Mikkel Aaland


"It's All An Adventure"

Sweat Art in the Time of COVID

Mikkel Aaland

This writing originally appeared in the 4th issue of Hamam, The Magazine of Letting Go, published periodically by Ekin Balcıoğlu and Steve Weiner. Hamam was partially inspired by Leonard Koren's 1970s Wet magazine, to which I also contributed. Hamam is beautifully designed and printed and I believe every issue is destined to be a collectors item. Check it out.

As I write, most public bathhouse facilities around the world, from San Francisco to Istanbul, Helsinki to Tokyo, are closed thanks to the coronavirus. It’s hard to imagine that only a year ago, on February 11, 2020, I was on a crowded plane, sans mask, flying from San Francisco to Oslo, my checked bags filled with one hundred sweat-drenched towels safely stowed in the baggage hold.

The towels, in many sizes and colors, had been used by enthusiastic bathers at local bathhouses, then signed and sometimes artfully painted on. They were on their way to join nearly four hundred more towels collected from other bathers and bathhouses around the world for an art installation titled Homage to Wellness. The personalized towels, along with other towels imprinted with my photographs, were scheduled to hang on a giant outdoor frame modeled on a fish-drying rack. The display was sponsored by SALT, a nomadic art project in downtown Oslo, and would run through the winter, spring, and summer of 2020.

Anna Artemieva dipped her body into chocolate in the banya and created this art towel for the installation.

Ekin Balcıoğlu at Archimedes Banya painting a towel for the installation.

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Our Aufguss friends sweated and signed this towel for the installation. Thank you Lasse Eriksen for organizing it,

Mr. Yoneda sweated and signed this towel in Japan.

The man behind me coughed for most of the long flight, and even though the coronavirus was starting to make headlines, I only felt a slight annoyance at his hacking. Knowing what I know now, I probably would have had him thrown off the plane. Then again, the airline probably would have thrown me and my sweaty towels overboard as well.

A Norwegian customs officer at Gardermoen airport watched nonchalantly as I dragged two huge bags filled with used towels past his gaze. It would be a few weeks before Norway had its first case of COVID, and at the time it didn’t occur to me, or him, that I might be bringing biohazard material into the country. Meeting me on the other side of customs was Sebastian Sanders from SALT, and on the drive into town he updated me on the latest news: no, the virus was not yet in Norway, but the news from other parts of the world was worrisome.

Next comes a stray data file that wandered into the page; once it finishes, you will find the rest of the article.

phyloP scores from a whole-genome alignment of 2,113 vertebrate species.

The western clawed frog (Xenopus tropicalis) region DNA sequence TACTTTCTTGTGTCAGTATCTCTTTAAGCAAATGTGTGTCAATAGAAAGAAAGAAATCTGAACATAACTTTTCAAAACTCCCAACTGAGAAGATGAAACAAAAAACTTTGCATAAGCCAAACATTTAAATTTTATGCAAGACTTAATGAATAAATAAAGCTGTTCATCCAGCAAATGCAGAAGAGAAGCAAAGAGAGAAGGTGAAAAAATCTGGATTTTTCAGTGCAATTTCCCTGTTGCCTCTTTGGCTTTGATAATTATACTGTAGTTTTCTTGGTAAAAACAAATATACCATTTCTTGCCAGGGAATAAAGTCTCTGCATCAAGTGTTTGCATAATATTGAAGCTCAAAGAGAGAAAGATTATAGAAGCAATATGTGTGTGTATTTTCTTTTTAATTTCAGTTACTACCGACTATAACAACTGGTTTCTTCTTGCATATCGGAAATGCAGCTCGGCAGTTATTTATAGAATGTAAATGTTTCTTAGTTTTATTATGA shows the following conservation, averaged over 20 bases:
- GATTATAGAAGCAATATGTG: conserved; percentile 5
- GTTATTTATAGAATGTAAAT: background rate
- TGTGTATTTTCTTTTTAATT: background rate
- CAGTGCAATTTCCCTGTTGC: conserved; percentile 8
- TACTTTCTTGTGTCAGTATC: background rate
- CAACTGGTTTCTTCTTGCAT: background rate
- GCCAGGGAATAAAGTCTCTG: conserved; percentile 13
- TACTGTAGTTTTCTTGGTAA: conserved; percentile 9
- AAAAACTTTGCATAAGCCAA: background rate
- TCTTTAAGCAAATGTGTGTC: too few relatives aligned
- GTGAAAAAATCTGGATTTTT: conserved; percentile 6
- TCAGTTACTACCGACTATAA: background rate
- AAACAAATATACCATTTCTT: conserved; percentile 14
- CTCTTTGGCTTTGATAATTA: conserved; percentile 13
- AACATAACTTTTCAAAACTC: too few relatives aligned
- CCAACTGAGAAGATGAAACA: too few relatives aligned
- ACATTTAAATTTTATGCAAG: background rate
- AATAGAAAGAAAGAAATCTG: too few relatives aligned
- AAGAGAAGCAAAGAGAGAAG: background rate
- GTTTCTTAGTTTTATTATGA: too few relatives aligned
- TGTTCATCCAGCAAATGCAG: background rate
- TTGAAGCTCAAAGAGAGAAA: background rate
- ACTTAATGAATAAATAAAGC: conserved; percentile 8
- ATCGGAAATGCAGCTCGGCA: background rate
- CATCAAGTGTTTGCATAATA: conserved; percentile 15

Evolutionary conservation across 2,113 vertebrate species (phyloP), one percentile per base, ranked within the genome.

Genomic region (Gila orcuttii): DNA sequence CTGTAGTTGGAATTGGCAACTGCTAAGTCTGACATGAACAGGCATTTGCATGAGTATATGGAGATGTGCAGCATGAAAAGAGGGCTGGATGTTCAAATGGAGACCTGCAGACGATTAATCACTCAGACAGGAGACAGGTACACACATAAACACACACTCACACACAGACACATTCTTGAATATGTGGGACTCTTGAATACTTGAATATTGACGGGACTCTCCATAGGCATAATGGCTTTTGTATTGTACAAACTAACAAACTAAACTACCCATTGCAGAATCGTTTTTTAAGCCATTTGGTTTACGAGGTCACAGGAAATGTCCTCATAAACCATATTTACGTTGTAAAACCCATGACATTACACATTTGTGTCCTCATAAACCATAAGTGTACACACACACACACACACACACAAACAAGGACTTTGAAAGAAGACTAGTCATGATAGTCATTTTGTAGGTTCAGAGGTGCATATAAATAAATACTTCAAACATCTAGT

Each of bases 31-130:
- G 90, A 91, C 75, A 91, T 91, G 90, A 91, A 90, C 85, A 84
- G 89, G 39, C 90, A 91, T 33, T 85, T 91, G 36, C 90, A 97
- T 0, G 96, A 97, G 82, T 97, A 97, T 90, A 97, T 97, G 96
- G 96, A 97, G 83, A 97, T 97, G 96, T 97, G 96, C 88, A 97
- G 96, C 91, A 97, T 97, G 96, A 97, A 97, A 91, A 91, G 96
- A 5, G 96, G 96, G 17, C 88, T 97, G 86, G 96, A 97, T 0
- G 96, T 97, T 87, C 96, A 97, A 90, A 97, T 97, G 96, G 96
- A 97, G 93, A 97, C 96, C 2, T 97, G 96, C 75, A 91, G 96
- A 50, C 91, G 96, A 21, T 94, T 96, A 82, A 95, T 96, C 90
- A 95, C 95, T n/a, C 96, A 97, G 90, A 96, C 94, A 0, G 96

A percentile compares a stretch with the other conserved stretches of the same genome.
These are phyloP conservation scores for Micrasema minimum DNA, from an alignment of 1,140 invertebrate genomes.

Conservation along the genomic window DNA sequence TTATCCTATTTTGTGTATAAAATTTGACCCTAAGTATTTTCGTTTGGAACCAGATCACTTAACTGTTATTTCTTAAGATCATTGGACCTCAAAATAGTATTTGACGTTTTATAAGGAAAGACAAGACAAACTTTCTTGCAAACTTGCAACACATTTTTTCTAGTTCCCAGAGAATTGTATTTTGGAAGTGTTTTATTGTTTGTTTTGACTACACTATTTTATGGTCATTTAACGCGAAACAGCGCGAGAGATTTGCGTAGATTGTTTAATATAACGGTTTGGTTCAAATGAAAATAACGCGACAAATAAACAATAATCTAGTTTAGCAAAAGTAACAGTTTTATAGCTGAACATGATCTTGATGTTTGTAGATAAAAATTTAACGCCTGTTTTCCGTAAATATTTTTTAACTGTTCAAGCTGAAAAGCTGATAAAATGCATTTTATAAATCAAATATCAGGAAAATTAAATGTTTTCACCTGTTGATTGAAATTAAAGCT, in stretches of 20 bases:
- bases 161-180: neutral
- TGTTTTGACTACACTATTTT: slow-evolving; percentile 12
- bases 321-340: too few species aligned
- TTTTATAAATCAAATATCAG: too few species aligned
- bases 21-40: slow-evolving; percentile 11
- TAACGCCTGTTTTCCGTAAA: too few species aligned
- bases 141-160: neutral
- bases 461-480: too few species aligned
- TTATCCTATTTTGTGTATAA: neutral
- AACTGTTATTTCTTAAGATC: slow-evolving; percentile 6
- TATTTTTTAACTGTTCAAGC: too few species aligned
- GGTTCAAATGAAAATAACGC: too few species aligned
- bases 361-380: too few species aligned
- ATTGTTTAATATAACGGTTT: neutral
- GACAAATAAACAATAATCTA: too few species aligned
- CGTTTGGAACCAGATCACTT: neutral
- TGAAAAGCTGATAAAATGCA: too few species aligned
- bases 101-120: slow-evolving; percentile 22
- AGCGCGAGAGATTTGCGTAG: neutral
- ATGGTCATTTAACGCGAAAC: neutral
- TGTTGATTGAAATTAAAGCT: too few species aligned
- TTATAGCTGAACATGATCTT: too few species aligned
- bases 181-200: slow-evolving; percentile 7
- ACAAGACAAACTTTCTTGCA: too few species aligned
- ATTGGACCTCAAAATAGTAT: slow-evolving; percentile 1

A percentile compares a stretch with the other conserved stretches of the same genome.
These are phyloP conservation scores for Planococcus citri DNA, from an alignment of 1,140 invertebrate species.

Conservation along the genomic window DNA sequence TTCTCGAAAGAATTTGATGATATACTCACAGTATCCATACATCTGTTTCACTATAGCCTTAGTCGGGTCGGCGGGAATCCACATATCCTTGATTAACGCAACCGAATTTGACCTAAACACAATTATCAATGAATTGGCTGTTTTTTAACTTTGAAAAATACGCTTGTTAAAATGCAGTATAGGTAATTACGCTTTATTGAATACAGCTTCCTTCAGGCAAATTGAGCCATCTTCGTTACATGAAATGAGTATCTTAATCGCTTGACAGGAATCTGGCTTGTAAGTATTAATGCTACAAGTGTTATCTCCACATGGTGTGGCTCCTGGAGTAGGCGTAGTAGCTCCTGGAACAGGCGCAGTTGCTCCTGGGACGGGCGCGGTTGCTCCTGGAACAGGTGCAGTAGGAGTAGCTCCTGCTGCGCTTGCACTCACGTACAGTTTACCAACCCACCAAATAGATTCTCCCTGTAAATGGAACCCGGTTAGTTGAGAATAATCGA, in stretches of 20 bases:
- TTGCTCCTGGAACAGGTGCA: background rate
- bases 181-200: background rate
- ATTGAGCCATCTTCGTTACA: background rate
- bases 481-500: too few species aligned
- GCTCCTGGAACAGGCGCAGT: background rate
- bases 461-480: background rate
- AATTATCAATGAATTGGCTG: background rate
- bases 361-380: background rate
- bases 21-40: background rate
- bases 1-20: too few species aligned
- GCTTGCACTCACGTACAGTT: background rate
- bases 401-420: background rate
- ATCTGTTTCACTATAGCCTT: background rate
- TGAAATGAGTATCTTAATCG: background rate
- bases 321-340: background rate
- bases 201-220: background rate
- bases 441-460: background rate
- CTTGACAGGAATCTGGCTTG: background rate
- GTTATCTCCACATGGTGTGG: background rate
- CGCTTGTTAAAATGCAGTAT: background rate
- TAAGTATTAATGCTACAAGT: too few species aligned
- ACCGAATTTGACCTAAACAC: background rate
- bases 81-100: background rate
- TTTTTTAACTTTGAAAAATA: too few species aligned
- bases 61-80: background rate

“And,” he continued, “there are towels from England and Japan and Turkey sitting at the post office. We need to pick them up.”

Picking up sweaty towels in Tepoztlan, Mexico.

Fredericka Adam at the Albany Sauna.

Alarm bells went off in my head. I’ve written extensively about historic plagues and public bathing, and I had an uneasy feeling. I know, for example, that outbreaks of cholera periodically closed the giant Roman thermae from 100 BCE to 500 CE. Somewhat ironically, the baths, which accommodated thousands of bathers at once, were publicly subsidized and considered critical in preventing disease in the first place. During the Middle Ages, when the Black Death swept through Europe, and bathhouses (smaller than the giant thermae but still popular) were once again closed. (An interesting aside: some of the bathhouses turned their heating ovens temporarily into bakeries, prompting cries of unfairness from the bakers’ unions.) And during the late 1970s and early 1980s, I witnessed firsthand the public hysteria in San Francisco surrounding the AIDS epidemic. At first we didn’t know how the disease was spread, so almost all human-to-human contact was avoided, forcing the closure of public pools and bathhouses.

“If they ask, don’t tell them the packages contain sweaty towels.” I told Sebastian. “Okay? Just say they contain art.”

To be clear: our sweaty towels played no part in introducing the coronavirus to Norway. Sweat, the experts say definitively, doesn’t transmit the virus, and high heat, like that found in most saunas, banyas, and other sweat baths, kills it anyway. The idea that sweat is something bad, to be avoided, is a modern concept. In many traditional societies sweat had magical connotations. A Russian story, for instance, tells of God taking a banya (a Russian sweat bath), wiping the sweat off his body with straw, and tossing the sweat-laden straw to earth, where it became the material with which humans were created.

“The structure is available in January,” he said. “Can you organize five hundred towels by then?” We signed a random towel in his office, dated it, and snapped a photo to document the sealed deal. And then it hit me: we had a lot of work to do. We started at the Burning Man festival in the Nevada desert and collected nearly one hundred signed towels. The word got out, and friends all over the world went into high gear gathering towels. Used, sweaty towels poured in: Russia, Japan, England, Finland, Norway, Germany, the Netherlands, Mexico, Turkey, the United States, Italy, Lithuania, Latvia, Denmark, even as far away as Australia. Some of the art was incredibly creative. In Russia, for example, our friend Anna Artemieva organized a banya party where her girlfriends covered their naked bodies in chocolate and left imprints on large white towels.